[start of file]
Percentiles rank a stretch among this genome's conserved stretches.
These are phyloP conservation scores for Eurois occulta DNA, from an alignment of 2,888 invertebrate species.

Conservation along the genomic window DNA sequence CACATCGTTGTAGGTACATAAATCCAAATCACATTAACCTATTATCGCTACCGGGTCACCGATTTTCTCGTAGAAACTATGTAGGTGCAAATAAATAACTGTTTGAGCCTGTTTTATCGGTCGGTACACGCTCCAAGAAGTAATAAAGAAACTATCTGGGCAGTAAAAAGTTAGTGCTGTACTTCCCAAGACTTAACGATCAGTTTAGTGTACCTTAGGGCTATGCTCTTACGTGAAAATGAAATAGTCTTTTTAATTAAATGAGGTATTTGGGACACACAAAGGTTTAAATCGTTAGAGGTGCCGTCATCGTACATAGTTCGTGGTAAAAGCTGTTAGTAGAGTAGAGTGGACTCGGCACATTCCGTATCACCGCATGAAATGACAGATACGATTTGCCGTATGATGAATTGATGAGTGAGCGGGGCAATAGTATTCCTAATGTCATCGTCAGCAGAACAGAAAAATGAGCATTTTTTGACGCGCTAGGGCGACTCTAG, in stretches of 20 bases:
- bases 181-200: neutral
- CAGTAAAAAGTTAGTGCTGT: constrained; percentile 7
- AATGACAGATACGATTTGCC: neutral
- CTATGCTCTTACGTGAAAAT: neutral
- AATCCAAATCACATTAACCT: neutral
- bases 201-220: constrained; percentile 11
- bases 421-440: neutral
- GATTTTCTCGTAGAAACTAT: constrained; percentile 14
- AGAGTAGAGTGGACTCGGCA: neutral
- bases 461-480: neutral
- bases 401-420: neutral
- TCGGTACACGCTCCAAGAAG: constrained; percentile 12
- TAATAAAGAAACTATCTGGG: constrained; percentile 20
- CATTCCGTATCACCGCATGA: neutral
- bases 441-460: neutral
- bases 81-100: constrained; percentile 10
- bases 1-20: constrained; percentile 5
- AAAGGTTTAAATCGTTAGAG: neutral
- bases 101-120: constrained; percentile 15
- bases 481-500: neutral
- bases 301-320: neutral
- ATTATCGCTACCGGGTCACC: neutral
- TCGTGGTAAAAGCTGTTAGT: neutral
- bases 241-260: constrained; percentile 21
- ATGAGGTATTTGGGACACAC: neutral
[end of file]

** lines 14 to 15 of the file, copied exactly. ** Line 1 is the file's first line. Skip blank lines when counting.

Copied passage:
- bases 401-420: neutral
- TCGGTACACGCTCCAAGAAG: constrained; percentile 12